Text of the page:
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      Michael Ho (profile), Apr 18th, 2012 @ 5:17pm

      Re: And then there's Planetary Resources

      Mining the moon for helium isotopes might be a bit more practical -- unless there are some nearby asteroids made up of really valuable materials?

       

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        Markus Hopkins (profile), Apr 18th, 2012 @ 6:32pm

        Re: Re: And then there's Planetary Resources

        While we'll find out more next Tuesday about the nature of the company, I did a little follow up reading on asteroid mining. This section of the Asteroid Mining wikipedia article (along with a few other sections/pages), seems to raise the possibility that in "the near future" asteroid mining might be feasible, and specifically, NEO's might be a better option than the moon due to the lower gravitational propellent costs:

        http://en.wikipedia.org/wiki/Asteroid_mining#Asteroid_selection

        However, this is just quick and dirty research, and the source cited by wikipedia is not one I'm familiar with, and also seems to have "this is possible!" leanings.

         

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        Lawrence D'Oliveiro, Apr 18th, 2012 @ 7:27pm

        Re: And then there's Planetary Resources

        Most of the energy cost in a rocket mission is simply leaving the Earth. Once you’re out there, I don’t think there’s much energy difference between going to the Moon versus going to an asteroid. Might be slightly more energy needed to go to the Moon, simply because of its greater gravitational field.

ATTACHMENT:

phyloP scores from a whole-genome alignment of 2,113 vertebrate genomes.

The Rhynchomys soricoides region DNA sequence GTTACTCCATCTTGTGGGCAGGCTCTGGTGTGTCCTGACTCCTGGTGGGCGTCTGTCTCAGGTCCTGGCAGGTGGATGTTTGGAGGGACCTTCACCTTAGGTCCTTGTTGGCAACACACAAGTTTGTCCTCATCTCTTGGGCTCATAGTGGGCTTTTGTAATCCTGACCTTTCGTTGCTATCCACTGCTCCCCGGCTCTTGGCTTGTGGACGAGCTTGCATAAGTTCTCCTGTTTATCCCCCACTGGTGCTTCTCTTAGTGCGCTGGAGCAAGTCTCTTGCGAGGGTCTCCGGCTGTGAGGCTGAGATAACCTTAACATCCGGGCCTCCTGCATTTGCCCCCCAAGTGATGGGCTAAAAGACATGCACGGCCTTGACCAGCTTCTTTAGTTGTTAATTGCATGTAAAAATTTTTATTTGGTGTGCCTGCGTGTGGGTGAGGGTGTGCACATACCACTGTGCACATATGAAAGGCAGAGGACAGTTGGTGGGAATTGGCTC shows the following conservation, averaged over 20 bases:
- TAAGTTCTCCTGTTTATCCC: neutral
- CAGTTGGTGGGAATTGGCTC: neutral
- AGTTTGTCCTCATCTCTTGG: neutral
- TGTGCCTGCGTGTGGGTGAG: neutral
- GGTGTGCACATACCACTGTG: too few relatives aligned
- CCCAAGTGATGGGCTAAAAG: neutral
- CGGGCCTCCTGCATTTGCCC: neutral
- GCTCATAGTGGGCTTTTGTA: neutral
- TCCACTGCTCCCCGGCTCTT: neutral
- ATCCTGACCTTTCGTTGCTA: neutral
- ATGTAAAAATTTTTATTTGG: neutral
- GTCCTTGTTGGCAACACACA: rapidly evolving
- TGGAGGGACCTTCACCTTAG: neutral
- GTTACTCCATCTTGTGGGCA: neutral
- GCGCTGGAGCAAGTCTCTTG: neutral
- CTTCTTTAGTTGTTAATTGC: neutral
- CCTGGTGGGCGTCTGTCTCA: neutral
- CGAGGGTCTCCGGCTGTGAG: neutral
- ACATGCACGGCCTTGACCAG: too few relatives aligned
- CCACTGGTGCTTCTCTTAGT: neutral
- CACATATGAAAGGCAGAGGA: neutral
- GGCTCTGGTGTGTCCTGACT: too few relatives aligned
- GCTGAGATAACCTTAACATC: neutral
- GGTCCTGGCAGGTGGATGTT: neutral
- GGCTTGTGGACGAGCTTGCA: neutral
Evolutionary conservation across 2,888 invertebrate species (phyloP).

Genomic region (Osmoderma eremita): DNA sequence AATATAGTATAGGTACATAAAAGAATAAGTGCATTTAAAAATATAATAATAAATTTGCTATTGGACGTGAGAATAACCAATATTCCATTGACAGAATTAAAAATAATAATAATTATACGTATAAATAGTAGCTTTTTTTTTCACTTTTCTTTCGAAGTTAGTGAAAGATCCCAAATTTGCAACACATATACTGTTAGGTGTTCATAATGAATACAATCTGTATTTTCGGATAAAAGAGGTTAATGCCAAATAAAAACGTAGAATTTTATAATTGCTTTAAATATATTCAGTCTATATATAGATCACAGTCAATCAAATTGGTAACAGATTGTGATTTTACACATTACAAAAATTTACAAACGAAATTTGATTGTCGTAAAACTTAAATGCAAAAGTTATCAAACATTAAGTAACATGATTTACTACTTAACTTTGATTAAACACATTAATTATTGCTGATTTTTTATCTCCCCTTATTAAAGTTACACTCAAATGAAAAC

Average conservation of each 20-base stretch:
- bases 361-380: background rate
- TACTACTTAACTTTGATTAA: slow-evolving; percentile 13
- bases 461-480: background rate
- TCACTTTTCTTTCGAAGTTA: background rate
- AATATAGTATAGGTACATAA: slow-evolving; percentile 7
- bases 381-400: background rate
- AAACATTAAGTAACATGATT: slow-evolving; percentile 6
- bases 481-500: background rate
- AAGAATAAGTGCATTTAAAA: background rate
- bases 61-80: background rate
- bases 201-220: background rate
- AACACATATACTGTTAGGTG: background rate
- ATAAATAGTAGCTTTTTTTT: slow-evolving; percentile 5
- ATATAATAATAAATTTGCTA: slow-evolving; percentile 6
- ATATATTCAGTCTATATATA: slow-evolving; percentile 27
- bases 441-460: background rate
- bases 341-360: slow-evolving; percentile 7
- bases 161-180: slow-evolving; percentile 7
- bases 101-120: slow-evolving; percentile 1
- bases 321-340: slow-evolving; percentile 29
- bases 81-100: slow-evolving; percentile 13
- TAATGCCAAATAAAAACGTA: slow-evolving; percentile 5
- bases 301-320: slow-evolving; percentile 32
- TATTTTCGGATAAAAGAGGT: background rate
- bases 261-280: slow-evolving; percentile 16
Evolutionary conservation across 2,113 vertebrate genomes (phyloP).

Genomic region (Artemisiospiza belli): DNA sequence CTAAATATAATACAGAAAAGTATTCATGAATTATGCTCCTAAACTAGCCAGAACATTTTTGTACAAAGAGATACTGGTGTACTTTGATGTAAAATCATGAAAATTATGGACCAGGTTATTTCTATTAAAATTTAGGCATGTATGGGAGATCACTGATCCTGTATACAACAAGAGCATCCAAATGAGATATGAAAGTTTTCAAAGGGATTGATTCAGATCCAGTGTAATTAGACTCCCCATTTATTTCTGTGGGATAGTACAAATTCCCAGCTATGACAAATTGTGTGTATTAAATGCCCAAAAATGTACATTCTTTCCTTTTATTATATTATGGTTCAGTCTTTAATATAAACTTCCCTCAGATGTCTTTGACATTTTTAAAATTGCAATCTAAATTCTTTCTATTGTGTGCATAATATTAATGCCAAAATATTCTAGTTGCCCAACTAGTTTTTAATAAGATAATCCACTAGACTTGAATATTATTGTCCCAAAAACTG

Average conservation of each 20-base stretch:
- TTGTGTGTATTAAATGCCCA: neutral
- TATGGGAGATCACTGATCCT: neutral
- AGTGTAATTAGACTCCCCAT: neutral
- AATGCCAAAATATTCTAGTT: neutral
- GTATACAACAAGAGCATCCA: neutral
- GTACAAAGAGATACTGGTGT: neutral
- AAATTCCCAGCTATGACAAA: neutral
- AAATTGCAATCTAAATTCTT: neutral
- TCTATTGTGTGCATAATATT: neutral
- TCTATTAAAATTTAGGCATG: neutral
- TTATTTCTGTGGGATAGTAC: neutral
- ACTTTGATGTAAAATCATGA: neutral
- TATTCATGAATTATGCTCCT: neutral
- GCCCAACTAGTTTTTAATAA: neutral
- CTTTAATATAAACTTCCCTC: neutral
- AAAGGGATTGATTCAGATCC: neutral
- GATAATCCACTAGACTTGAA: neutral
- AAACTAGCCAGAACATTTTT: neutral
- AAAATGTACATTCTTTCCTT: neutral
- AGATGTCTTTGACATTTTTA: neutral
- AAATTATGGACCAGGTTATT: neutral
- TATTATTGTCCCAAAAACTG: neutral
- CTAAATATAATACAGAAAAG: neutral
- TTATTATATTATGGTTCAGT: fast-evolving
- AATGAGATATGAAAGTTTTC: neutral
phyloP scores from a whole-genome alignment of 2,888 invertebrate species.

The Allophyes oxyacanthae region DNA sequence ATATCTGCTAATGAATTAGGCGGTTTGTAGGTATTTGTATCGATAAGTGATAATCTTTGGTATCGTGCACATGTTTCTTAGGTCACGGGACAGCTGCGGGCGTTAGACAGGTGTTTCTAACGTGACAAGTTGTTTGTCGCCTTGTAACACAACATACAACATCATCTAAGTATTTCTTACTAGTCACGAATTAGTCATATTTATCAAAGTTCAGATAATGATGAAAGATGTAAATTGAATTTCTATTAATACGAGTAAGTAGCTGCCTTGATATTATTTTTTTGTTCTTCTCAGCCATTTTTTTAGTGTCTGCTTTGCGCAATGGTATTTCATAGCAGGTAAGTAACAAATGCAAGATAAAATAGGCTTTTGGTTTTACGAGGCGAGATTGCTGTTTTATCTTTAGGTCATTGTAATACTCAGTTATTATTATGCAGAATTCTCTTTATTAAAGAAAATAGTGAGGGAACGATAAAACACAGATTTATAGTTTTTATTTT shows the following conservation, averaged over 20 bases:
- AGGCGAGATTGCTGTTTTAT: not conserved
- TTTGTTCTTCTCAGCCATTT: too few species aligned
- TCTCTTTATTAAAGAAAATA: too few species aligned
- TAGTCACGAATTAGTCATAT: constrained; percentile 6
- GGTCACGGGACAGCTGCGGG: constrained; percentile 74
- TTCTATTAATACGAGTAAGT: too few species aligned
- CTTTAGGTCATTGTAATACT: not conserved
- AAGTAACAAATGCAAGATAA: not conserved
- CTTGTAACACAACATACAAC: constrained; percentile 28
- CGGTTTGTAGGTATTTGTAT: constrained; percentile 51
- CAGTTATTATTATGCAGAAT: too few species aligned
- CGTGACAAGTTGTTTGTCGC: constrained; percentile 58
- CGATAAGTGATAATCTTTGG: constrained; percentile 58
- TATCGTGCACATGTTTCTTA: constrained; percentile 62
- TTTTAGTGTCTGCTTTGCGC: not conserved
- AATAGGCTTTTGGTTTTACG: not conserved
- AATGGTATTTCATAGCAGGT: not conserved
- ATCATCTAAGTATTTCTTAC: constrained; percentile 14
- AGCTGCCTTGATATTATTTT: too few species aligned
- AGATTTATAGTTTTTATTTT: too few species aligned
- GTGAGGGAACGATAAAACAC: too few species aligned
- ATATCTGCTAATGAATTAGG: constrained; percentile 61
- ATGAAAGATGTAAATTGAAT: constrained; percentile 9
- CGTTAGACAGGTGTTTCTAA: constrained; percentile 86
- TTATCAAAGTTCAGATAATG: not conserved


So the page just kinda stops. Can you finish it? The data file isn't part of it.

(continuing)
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    Torg (profile), Apr 18th, 2012 @ 6:14pm

    I like the contrast between the first and second articles. Brightest minds in North Korea build rocket, explodes a minute into flight. Undergraduates in America building rocket, expected to reach space.

     

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    Lawrence D'Oliveiro, Apr 18th, 2012 @ 7:24pm

    “thinly-disguised test for a long-range missile”

    I’m no fan of the North Koreans, but propaganda is propaganda, even when it’s coming from the US. By definition, any rocket capable of reaching orbit is capable of reaching far-away points on the Earth’s surface.

    Remember the US’s early rocket launches? The Redstone and Atlas rockets were explicitly designed to launch ICBMs, no “thinly-disguised” about it! Yet both went on to serve peaceful purposes as well, launching Mercury and Gemini manned missions into space.

    You have this mindset that your country is always implicitly the “good guys”, that a military capability is good when you possess it, but bad when someone else has it. The world has never revolved around the US. Deal with it.

     

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      abc gum, Apr 19th, 2012 @ 4:25am

      Re: “thinly-disguised test for a long-range missile”

      I think the issue here is who owns the trademark on "thinly-disguised". Certainly there is a vast quantity of prior art and many who proclaim they were the "first to bullshit". Needless to say, this particular Government Model Patent will be in the courts for some time.